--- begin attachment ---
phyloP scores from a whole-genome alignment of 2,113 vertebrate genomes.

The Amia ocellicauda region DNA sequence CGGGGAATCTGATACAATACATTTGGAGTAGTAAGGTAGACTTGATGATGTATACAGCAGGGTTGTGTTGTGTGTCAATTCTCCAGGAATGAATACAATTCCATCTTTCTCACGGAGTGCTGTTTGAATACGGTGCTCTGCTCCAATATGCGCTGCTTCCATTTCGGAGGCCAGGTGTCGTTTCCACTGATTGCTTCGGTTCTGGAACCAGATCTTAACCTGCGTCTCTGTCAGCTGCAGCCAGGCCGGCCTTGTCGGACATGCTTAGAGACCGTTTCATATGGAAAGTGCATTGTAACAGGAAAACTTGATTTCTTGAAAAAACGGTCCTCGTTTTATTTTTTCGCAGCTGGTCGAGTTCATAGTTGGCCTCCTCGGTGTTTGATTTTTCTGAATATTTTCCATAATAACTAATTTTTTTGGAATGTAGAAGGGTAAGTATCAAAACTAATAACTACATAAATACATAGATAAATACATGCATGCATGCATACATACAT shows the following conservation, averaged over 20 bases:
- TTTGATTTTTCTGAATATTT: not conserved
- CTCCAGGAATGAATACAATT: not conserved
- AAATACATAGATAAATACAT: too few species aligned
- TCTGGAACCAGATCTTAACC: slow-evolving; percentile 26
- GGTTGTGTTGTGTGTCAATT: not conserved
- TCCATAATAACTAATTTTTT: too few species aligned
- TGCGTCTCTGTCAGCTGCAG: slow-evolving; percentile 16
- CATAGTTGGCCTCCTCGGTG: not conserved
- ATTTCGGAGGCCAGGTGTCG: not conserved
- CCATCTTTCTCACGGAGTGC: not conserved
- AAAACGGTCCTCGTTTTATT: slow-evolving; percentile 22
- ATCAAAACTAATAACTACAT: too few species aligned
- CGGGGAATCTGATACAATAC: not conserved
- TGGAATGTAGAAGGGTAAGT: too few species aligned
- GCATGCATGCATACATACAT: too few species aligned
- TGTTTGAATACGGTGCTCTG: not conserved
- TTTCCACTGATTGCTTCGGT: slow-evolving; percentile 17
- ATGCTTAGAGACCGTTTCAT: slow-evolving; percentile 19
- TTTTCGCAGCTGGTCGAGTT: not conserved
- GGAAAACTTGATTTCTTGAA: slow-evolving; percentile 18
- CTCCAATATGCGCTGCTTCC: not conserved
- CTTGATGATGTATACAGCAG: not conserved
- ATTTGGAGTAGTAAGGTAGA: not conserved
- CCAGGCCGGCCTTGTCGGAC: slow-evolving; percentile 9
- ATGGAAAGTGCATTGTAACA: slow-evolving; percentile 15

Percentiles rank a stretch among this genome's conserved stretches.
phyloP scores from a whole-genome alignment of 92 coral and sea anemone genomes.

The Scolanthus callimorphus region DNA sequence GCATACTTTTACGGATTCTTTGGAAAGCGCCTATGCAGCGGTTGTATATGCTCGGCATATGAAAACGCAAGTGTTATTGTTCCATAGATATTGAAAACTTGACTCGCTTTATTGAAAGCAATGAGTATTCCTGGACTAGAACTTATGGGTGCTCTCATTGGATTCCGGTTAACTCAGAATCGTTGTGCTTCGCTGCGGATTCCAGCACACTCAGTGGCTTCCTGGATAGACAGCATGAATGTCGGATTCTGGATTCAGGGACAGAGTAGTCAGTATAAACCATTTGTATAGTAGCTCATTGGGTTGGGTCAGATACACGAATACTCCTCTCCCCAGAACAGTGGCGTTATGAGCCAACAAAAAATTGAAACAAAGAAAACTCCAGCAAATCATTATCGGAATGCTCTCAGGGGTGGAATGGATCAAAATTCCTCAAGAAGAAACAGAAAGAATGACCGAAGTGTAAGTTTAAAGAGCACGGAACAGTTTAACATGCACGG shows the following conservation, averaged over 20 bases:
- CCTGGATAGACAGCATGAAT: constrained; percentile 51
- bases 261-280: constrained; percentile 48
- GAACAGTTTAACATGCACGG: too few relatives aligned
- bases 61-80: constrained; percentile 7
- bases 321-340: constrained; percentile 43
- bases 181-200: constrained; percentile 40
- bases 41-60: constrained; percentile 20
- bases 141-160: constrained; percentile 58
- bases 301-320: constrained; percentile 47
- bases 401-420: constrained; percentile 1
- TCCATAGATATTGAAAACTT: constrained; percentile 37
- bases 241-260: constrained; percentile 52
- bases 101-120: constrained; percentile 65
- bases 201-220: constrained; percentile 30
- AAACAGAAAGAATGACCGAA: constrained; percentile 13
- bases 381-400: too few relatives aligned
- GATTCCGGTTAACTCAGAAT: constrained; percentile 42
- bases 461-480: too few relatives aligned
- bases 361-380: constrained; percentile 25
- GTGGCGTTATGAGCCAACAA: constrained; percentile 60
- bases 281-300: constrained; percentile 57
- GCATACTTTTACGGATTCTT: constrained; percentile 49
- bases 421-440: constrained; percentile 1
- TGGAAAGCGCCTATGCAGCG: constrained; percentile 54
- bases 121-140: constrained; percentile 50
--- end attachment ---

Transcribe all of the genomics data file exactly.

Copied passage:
phyloP scores from a whole-genome alignment of 2,113 vertebrate genomes.

The Amia ocellicauda region DNA sequence CGGGGAATCTGATACAATACATTTGGAGTAGTAAGGTAGACTTGATGATGTATACAGCAGGGTTGTGTTGTGTGTCAATTCTCCAGGAATGAATACAATTCCATCTTTCTCACGGAGTGCTGTTTGAATACGGTGCTCTGCTCCAATATGCGCTGCTTCCATTTCGGAGGCCAGGTGTCGTTTCCACTGATTGCTTCGGTTCTGGAACCAGATCTTAACCTGCGTCTCTGTCAGCTGCAGCCAGGCCGGCCTTGTCGGACATGCTTAGAGACCGTTTCATATGGAAAGTGCATTGTAACAGGAAAACTTGATTTCTTGAAAAAACGGTCCTCGTTTTATTTTTTCGCAGCTGGTCGAGTTCATAGTTGGCCTCCTCGGTGTTTGATTTTTCTGAATATTTTCCATAATAACTAATTTTTTTGGAATGTAGAAGGGTAAGTATCAAAACTAATAACTACATAAATACATAGATAAATACATGCATGCATGCATACATACAT shows the following conservation, averaged over 20 bases:
- TTTGATTTTTCTGAATATTT: not conserved
- CTCCAGGAATGAATACAATT: not conserved
- AAATACATAGATAAATACAT: too few species aligned
- TCTGGAACCAGATCTTAACC: slow-evolving; percentile 26
- GGTTGTGTTGTGTGTCAATT: not conserved
- TCCATAATAACTAATTTTTT: too few species aligned
- TGCGTCTCTGTCAGCTGCAG: slow-evolving; percentile 16
- CATAGTTGGCCTCCTCGGTG: not conserved
- ATTTCGGAGGCCAGGTGTCG: not conserved
- CCATCTTTCTCACGGAGTGC: not conserved
- AAAACGGTCCTCGTTTTATT: slow-evolving; percentile 22
- ATCAAAACTAATAACTACAT: too few species aligned
- CGGGGAATCTGATACAATAC: not conserved
- TGGAATGTAGAAGGGTAAGT: too few species aligned
- GCATGCATGCATACATACAT: too few species aligned
- TGTTTGAATACGGTGCTCTG: not conserved
- TTTCCACTGATTGCTTCGGT: slow-evolving; percentile 17
- ATGCTTAGAGACCGTTTCAT: slow-evolving; percentile 19
- TTTTCGCAGCTGGTCGAGTT: not conserved
- GGAAAACTTGATTTCTTGAA: slow-evolving; percentile 18
- CTCCAATATGCGCTGCTTCC: not conserved
- CTTGATGATGTATACAGCAG: not conserved
- ATTTGGAGTAGTAAGGTAGA: not conserved
- CCAGGCCGGCCTTGTCGGAC: slow-evolving; percentile 9
- ATGGAAAGTGCATTGTAACA: slow-evolving; percentile 15

Percentiles rank a stretch among this genome's conserved stretches.
phyloP scores from a whole-genome alignment of 92 coral and sea anemone genomes.

The Scolanthus callimorphus region DNA sequence GCATACTTTTACGGATTCTTTGGAAAGCGCCTATGCAGCGGTTGTATATGCTCGGCATATGAAAACGCAAGTGTTATTGTTCCATAGATATTGAAAACTTGACTCGCTTTATTGAAAGCAATGAGTATTCCTGGACTAGAACTTATGGGTGCTCTCATTGGATTCCGGTTAACTCAGAATCGTTGTGCTTCGCTGCGGATTCCAGCACACTCAGTGGCTTCCTGGATAGACAGCATGAATGTCGGATTCTGGATTCAGGGACAGAGTAGTCAGTATAAACCATTTGTATAGTAGCTCATTGGGTTGGGTCAGATACACGAATACTCCTCTCCCCAGAACAGTGGCGTTATGAGCCAACAAAAAATTGAAACAAAGAAAACTCCAGCAAATCATTATCGGAATGCTCTCAGGGGTGGAATGGATCAAAATTCCTCAAGAAGAAACAGAAAGAATGACCGAAGTGTAAGTTTAAAGAGCACGGAACAGTTTAACATGCACGG shows the following conservation, averaged over 20 bases:
- CCTGGATAGACAGCATGAAT: constrained; percentile 51
- bases 261-280: constrained; percentile 48
- GAACAGTTTAACATGCACGG: too few relatives aligned
- bases 61-80: constrained; percentile 7
- bases 321-340: constrained; percentile 43
- bases 181-200: constrained; percentile 40
- bases 41-60: constrained; percentile 20
- bases 141-160: constrained; percentile 58
- bases 301-320: constrained; percentile 47
- bases 401-420: constrained; percentile 1
- TCCATAGATATTGAAAACTT: constrained; percentile 37
- bases 241-260: constrained; percentile 52
- bases 101-120: constrained; percentile 65
- bases 201-220: constrained; percentile 30
- AAACAGAAAGAATGACCGAA: constrained; percentile 13
- bases 381-400: too few relatives aligned
- GATTCCGGTTAACTCAGAAT: constrained; percentile 42
- bases 461-480: too few relatives aligned
- bases 361-380: constrained; percentile 25
- GTGGCGTTATGAGCCAACAA: constrained; percentile 60
- bases 281-300: constrained; percentile 57
- GCATACTTTTACGGATTCTT: constrained; percentile 49
- bases 421-440: constrained; percentile 1
- TGGAAAGCGCCTATGCAGCG: constrained; percentile 54
- bases 121-140: constrained; percentile 50